Chapter eight

Predictive control

section four: Finite horizon predictive control laws: definitions and tuning

This chapter introduces finite horizon predictive control law definitions and how these result in a fixed form control law, for the constraint free case. This is followed by a discussion of the 'so-called' tuning parameters and the impact these have on closed-loop behaviour.

The initial resources summarise the GPC algorithm, but without any real discussion of what constitutes good and bad choices for the input/output horizons and control weighting. This chapter uses a large number of illustrations to help the viewer understand the role of these parameters better and consequently to make an intuitively sensible proposals about what choices are definitely bad. The insights lead to a proposal for a moderately systematic design procedure which is validated on a number of examples.

1. Introduction

Looks at logical prediction structures for predictive control and the degrees of freedom within these. Also demonstrates how one can form compact representations of performance indices which enable simple matrix/vector algebra and optimisation.

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2. GPC performance index and control law

Shows how one can combine the predictions and a performance index in order to form a GPC control law. Includes an aside on optimisation of multivariable functions. The law is given in matrix/vector format and shown to be linear in the core signals (target, input and output).

Shows how the GPC control law expressed in matrix/vector format can be interpreted as being equivalent to a transfer function implementation. Gives the associated closed-loop block diagram and the details required to form the control law parameters.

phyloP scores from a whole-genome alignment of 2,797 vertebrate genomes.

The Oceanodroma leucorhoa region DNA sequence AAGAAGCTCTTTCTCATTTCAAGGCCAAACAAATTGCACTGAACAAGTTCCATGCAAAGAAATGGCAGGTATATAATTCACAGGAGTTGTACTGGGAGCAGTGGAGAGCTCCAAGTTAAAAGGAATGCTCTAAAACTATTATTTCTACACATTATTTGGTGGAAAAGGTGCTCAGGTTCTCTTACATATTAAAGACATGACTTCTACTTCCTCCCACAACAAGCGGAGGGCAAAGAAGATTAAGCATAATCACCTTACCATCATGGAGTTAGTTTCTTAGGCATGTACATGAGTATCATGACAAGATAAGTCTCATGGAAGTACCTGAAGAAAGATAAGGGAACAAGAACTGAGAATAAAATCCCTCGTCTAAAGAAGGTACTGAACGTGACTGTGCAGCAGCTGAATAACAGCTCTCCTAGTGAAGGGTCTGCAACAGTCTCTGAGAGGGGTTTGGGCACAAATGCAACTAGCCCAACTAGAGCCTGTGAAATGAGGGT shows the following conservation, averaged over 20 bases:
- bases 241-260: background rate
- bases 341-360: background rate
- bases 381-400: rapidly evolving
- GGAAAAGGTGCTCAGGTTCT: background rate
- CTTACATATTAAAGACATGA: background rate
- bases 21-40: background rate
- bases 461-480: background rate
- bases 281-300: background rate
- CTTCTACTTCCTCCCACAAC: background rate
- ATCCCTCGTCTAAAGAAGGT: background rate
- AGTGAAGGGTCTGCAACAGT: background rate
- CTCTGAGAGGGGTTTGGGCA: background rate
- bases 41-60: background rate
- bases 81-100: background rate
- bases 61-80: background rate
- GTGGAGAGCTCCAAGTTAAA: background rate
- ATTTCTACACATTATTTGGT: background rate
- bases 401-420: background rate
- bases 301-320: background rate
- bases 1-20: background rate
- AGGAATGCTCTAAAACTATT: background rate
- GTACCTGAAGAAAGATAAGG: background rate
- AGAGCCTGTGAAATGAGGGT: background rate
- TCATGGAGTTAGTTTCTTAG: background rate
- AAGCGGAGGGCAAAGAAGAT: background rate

3. GPC loop analysis and MATLAB simulations

Demonstrates how the closed-loop control law parameters and associated pole polynomial can be computed for the SISO and MIMO cases. Demonstrates some simple MATLAB code for developing and implementing a GPC control law, SISO and MIMO case.

Code is highly transparent but also simple so that users can edit easily, modify horizons, weights, models and overlay responses for different choices. Code is available on the Google Site.

4. Sensitivity of GPC laws

Introduces the sensitivity functions for a simple GPC feedback loop. Demonstrates through examples that although disturbance rejection is good, noise rejection may be very poor and indeed could be considered unsatisfactory.

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5. The T-filter in GPC

Introduces the T-filter. What is it and why is it included? How is it included and how does this affect the predictions to be deployed in a GPC control law. How does the T-filter change behaviour? Derives the GPC law with predictions based on a T-filter and then looks the changes to the closed-loop transferences and sensitivity with a T-filter and shows how these compare to GPC without a T-filter.

Uses MATLAB to illustrate code required to do GPC with a T-filter and compare behaviour with and without a T-filter. Considers prediction, control law formulation, simulation and sensitivity. Code is all available on the Google Site.

6. State-space models in GPC

Looks at how the GPC control law changes if one wants to use a state space model. For convenience, proposes a slightly different choice of performance index. Also demonstrates the equivalent state feedback and hence how once could determine closed-loop poles.